|A shot from Chapter 1 Lesson 4 explaining|
HTML tools and their benefits and downsides.
The class is broken into chapters which are broken into lessons, it would be easy to do 4 days a week and complete the class in a semester. It would also be easy to do 2-3 days a week and stretch the class out for the entire school year. This will probably be how we continue after the review is submitted. We have so much material we are going over this year. Aside from Math and History, everything will probably only be done 2-3 times per week. The lessons are quick and engaging enough that my kids did not mind going over 2 or even 3 per day as well.
I knew when signing up for this review, it would inspire and excite my 12 year old. I was right, he was over the moon at the prospect of gathering enough knowledge to put together his own web-site. What I hadn't counted on was the enthusiasm I have gotten from my 9 year old daughter. She is at least as excited as my son and has already started saving for her web-site domain. She's very worried that someone will steal her "Emma's Fashion" domain before she scrapes together enough to buy it. They took the first few lessons and sketched out a site map of how their pages will link up and spread out. Planning not just the front page but also layers and layers of pages that link to buttons on their homepage.
Here are some great positive points to think about:
- A great aspect of this product are the tools used for web design. All of the software mentioned is either included or a free download or software that generally comes with most computers (text edit, notepad, web browsers, etc).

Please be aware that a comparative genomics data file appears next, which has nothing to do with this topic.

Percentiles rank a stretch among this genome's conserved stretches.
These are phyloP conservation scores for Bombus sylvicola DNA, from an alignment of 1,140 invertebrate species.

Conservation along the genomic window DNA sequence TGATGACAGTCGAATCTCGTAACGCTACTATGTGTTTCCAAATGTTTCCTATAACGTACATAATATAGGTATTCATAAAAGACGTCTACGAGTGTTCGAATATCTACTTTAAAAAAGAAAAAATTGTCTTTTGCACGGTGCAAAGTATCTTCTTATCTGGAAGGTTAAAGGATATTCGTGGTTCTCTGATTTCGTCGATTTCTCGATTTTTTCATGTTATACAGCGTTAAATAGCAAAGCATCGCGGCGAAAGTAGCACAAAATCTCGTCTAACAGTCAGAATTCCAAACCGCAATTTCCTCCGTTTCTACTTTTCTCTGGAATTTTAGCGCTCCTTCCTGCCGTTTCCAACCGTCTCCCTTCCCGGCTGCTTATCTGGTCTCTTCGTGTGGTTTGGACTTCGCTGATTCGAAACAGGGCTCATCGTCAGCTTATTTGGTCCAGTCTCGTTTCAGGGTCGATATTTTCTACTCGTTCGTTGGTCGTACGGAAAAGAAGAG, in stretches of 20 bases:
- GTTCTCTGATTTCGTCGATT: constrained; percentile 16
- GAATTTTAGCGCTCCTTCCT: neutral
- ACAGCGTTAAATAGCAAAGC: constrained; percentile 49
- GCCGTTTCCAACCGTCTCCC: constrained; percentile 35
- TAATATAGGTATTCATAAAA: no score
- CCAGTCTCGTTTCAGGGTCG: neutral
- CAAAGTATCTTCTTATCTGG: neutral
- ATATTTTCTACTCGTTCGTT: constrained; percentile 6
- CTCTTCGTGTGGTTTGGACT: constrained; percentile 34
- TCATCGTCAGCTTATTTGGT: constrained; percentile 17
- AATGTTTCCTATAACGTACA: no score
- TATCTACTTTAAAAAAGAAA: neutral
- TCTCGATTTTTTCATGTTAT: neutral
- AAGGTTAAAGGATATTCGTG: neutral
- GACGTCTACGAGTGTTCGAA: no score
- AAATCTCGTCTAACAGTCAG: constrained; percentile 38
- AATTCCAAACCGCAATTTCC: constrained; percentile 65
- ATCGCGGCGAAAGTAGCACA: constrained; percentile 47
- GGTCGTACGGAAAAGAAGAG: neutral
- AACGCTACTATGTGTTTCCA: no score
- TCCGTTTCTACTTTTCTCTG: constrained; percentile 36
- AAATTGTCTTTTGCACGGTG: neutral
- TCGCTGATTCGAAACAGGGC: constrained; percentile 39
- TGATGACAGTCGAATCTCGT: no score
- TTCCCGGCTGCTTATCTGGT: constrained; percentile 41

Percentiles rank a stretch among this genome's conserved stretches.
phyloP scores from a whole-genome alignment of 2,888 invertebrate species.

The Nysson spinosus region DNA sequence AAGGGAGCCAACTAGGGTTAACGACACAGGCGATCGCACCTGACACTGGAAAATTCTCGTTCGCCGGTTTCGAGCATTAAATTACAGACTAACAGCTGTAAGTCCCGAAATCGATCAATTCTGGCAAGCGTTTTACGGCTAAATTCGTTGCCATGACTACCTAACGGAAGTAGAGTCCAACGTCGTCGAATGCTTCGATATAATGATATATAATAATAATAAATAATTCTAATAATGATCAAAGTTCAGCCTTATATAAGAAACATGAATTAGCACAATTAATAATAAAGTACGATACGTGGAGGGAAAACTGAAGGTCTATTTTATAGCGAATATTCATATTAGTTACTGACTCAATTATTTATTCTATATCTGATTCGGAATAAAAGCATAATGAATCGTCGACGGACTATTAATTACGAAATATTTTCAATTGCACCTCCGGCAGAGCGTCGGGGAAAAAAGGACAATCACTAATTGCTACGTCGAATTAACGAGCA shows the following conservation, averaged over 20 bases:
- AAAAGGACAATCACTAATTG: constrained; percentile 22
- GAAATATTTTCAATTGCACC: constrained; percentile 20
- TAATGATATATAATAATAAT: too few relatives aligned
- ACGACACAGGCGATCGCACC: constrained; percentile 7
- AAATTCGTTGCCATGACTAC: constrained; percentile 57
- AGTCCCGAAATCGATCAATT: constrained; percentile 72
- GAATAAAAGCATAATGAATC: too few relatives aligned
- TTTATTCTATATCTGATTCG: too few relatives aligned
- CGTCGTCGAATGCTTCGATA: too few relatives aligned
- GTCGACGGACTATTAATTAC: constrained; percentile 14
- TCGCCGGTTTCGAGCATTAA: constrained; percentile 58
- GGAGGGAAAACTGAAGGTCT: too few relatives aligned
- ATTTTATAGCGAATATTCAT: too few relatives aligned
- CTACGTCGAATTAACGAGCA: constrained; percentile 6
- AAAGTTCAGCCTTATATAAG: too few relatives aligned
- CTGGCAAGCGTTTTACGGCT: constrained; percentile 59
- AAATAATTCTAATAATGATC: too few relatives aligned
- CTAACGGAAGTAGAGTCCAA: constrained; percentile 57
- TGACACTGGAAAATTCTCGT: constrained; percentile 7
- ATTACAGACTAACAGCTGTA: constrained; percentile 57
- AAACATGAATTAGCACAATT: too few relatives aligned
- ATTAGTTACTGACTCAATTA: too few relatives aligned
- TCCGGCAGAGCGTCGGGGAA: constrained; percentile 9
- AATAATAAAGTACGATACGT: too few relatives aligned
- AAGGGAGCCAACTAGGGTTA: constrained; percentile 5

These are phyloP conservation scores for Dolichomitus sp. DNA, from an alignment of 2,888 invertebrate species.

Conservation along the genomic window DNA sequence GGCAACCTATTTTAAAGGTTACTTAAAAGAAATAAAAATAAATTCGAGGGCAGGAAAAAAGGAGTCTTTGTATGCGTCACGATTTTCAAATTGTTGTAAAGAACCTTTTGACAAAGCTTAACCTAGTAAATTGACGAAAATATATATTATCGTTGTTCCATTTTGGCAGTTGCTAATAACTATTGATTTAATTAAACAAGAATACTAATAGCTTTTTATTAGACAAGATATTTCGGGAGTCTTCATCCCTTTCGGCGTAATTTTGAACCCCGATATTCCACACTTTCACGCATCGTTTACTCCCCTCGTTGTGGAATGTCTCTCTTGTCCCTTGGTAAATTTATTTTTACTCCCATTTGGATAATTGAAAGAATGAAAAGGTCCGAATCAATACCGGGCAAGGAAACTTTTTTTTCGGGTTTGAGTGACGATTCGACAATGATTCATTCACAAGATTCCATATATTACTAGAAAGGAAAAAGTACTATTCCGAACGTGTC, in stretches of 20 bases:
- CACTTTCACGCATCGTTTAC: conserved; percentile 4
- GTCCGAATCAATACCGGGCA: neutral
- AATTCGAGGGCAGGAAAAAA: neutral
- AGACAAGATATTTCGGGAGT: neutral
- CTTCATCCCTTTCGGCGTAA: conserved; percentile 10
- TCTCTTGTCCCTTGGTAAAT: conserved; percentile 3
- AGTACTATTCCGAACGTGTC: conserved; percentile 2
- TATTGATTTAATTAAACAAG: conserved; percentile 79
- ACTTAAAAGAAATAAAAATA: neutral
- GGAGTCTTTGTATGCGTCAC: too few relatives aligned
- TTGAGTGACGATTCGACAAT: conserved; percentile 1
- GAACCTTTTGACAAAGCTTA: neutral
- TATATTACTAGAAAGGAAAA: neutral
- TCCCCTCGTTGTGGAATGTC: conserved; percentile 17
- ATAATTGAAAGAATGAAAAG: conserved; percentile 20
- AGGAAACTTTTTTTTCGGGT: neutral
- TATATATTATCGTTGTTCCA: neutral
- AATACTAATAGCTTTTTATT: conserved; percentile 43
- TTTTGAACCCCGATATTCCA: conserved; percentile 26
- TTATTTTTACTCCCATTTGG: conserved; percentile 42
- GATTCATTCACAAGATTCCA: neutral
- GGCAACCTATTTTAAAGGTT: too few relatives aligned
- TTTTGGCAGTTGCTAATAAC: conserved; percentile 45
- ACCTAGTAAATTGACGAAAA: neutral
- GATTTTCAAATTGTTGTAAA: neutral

- The material in the classes are in depth enough to be used for high school credits. Each level of the class is two semesters which equal a full credit of technology if you live in an area where that is required.
- There are chapter tests in case you are in a state where you are required to submit scores.
- As a parent, you need absolutely no experience to teach this class. There are some great tools that help you get started. Make sure you read the instructions and watch the video tutorials. Overall it is simple and easy to use.
- KidCoder is able to be used on Windows or Mac Computers.
- It is something that you could absolutely hand over to an 8th or 9th grade student and expect them to run themselves through the entire program with minimal help.
- The price is good especially when you consider the material involved. I paid $210 for the textbook (plus tuition, plus gas, plus technology fees) in my college class and I would venture to say that it didn't cover as much as these kids will cover in the full year course that runs $120-$145.
- They offer some great resources on their web-site that show you what you're getting yourself into. Demo Videos and Sample Pages will show you how easy the system can be.
What would I change about it?